On August 28, 2013, California’s safer consumer product regulations (otherwise known as the “green chemistry rules”) were approved by the Office of Administrative Law and were filed with the Secretary of State; they will take effect on October 1, 2013.
California now has the authority to regulate every ingredient in every product sold in California, with limited exceptions. At 72 pages, the regulations set out a multi-year, information- and paperwork-intensive process that gets more voluminous and complex with each successive phase of implementation.
Step One [September 2013]
- An initial list of chemicals (“chemicals of concern”) will be released that will be the basis for regulation and is expected to contain around 230 chemicals. Any company selling products into California will need to review the list of chemicals against their product’s chemical formulation to determine if their products contain any of these chemicals.
- If products do contain any of these chemicals, companies will need to begin the process of identifying who within their supply chain will be responsible for compliance requests, toxicity testing and notification under the regulations.
- These regulations apply to “manufacturers, importers, assemblers, and retailers”
Step Two [Spring 2014]
- A plan will be published that will identify the products in need of immediate regulation and for the particular product/chemical combination and the “alternatives analysis” to determine if “safer chemicals” could be used.
- Final selection of priority products is expected to occur no later than October 2014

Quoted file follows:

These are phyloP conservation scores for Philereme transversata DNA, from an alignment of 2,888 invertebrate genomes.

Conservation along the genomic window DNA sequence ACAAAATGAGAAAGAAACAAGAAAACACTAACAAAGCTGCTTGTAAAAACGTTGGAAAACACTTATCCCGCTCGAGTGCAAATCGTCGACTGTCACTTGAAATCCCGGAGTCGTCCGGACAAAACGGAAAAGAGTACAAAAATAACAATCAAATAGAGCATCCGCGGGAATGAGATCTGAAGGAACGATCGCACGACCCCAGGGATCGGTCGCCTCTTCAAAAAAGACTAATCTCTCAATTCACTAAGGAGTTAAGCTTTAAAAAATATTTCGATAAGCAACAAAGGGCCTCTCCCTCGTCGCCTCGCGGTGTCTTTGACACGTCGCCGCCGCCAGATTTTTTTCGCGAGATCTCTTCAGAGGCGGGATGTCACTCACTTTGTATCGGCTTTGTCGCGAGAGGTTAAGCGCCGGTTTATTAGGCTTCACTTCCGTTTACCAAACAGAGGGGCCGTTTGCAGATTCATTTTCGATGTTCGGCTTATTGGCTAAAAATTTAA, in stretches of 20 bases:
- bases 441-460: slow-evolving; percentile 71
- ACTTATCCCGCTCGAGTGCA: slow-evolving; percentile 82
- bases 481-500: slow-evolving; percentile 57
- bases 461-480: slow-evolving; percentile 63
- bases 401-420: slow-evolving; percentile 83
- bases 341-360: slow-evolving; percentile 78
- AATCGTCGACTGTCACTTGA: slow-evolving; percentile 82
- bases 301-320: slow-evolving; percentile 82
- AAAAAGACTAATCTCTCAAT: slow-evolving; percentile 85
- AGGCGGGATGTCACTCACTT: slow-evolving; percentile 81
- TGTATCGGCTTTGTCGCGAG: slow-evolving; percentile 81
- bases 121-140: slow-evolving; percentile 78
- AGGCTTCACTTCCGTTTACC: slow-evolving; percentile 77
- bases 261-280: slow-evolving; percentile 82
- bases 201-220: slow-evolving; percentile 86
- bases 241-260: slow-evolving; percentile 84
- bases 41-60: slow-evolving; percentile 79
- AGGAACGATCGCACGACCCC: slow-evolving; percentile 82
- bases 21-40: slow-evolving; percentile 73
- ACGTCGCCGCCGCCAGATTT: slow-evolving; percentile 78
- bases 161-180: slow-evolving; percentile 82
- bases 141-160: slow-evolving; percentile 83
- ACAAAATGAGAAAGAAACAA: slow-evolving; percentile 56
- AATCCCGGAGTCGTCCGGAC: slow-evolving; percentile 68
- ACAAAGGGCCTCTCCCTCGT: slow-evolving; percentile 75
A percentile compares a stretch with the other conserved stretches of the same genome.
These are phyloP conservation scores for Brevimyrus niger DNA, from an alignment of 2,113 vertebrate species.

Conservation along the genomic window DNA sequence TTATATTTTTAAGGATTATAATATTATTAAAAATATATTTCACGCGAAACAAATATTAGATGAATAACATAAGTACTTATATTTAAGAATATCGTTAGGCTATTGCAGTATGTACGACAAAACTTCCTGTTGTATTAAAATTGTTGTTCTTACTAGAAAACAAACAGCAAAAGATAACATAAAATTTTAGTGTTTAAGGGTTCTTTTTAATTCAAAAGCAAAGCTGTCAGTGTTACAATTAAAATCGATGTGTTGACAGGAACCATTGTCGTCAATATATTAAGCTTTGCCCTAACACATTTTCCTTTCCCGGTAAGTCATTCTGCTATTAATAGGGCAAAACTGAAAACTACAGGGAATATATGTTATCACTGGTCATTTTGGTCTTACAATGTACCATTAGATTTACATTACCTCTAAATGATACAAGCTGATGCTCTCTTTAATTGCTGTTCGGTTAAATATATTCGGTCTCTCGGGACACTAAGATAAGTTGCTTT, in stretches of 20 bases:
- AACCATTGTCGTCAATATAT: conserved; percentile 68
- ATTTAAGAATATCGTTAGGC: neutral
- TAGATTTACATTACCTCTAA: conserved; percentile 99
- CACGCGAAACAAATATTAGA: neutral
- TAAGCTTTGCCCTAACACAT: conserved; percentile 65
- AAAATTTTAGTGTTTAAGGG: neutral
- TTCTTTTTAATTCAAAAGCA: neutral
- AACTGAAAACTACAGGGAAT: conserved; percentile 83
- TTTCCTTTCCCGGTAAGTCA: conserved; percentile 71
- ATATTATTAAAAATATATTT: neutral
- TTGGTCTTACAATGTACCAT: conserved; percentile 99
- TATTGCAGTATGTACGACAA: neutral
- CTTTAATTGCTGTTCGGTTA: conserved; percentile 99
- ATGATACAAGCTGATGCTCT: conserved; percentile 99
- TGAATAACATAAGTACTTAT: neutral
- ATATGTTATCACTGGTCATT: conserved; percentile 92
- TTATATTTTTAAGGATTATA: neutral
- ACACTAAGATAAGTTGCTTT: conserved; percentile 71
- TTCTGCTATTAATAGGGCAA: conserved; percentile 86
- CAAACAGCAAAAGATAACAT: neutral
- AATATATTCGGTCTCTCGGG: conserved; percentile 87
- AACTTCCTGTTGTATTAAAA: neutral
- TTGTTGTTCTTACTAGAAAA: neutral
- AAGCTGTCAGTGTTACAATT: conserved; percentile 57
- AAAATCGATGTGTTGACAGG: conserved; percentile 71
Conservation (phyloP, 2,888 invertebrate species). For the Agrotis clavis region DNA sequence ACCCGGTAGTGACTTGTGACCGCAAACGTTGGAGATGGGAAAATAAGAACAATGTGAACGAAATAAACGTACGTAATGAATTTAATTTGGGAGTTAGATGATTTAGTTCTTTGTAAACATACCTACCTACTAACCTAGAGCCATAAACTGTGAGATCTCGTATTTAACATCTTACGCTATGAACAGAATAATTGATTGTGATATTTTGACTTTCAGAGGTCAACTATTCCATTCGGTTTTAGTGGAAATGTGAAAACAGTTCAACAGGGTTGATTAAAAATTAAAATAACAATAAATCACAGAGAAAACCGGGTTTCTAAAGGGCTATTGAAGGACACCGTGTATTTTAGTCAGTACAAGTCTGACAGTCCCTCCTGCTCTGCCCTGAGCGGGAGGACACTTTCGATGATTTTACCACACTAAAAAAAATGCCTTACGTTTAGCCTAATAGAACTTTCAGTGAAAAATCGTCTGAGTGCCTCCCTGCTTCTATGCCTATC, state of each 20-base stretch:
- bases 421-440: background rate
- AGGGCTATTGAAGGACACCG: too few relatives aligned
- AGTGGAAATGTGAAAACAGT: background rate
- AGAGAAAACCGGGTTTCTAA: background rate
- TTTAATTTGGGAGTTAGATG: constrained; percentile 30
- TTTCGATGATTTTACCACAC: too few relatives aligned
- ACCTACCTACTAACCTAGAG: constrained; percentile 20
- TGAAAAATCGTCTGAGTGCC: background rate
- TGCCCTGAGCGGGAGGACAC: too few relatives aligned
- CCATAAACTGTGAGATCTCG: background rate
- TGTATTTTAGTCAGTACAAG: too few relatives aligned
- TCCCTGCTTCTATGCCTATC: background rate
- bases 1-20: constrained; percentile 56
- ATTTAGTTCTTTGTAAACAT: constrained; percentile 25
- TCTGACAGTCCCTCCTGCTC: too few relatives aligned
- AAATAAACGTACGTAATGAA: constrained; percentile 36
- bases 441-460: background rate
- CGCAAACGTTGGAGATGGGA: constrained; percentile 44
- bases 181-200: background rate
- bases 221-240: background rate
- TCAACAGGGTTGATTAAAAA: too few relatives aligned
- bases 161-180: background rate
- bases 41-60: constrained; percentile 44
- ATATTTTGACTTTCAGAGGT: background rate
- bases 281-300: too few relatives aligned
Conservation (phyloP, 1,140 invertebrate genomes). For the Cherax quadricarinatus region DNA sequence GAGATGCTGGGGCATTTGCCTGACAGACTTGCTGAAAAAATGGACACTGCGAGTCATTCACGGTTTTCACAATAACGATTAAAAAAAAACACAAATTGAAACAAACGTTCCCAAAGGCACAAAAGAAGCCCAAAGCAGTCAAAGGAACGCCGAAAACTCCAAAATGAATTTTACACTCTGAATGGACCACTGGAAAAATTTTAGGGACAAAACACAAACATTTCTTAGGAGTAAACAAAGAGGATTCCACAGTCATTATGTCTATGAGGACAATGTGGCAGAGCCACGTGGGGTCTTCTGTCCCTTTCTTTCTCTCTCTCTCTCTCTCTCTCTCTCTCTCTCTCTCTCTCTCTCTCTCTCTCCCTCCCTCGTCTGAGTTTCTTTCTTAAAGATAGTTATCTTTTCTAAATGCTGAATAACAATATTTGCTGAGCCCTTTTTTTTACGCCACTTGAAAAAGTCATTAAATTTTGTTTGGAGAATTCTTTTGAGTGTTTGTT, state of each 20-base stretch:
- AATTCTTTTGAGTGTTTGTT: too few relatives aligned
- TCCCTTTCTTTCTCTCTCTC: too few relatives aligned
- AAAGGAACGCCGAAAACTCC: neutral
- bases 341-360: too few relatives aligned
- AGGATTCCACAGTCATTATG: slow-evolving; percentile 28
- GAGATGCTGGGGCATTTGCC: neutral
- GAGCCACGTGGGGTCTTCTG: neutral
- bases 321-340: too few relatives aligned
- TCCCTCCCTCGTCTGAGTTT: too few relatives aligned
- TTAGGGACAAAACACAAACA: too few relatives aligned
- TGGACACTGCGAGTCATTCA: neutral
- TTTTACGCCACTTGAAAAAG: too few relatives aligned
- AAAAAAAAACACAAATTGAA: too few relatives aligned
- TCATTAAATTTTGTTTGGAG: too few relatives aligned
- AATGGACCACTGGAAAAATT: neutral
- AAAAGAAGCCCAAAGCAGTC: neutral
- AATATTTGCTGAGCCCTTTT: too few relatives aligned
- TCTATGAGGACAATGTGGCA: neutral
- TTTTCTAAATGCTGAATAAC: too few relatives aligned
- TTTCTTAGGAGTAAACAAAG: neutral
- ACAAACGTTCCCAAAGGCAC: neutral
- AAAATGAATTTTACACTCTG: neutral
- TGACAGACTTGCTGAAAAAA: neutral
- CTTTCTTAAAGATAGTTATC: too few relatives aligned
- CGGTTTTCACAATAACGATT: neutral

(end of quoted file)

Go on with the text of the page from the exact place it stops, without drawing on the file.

Step Three [Fall 2014]
- Once priority products have been identified, companies supplying those products can respond by sending a “Priority Product Notification” indicating that they do not sell a product in California that contains the chemical of concern.
- A company can send a “Priority Product Notification” indicating that they will remove the product for sale in California (“Product Removal Intent Notification”)
- A company can send a “Priority Product Notification” indicating that they will remove the chemical of concern from the product (“Chemical Removal Intent Notification”)
- A company can send a “Priority Product Notification” indicating that they will replace the chemical in the product (“Product-Chemical Replacement Intent Notification”)
- After the company submits their initial notification they must then submit a second notice indicating that the first action has been completed (“Confirmation Notification”)
- Within the first 60 days of the “Priority Product Notification” the company can submit a “Alternative Analysis Threshold Notification” which indicates that the chemicals of concern contained within the product are less than the threshold amount. This notification must include;
- Name and Contact information of the person submitting the notification
- Name and Contact information for all manufacturers, importers, assemblers and retailers
- Certification that the chemical is present in the product only as a contaminate and the concentration does not exceed the PQL threshold and the method used to determine the PQL
- Source of the chemical in the product
- All brand names and labeling information for products and if a component the names of all known products in which the component is used
- Laboratory methodologies, location and quality assurance/quality control protocols used to measure the chemical
- Attestation for the controls that will be in place to assure that threshold will not be exceeded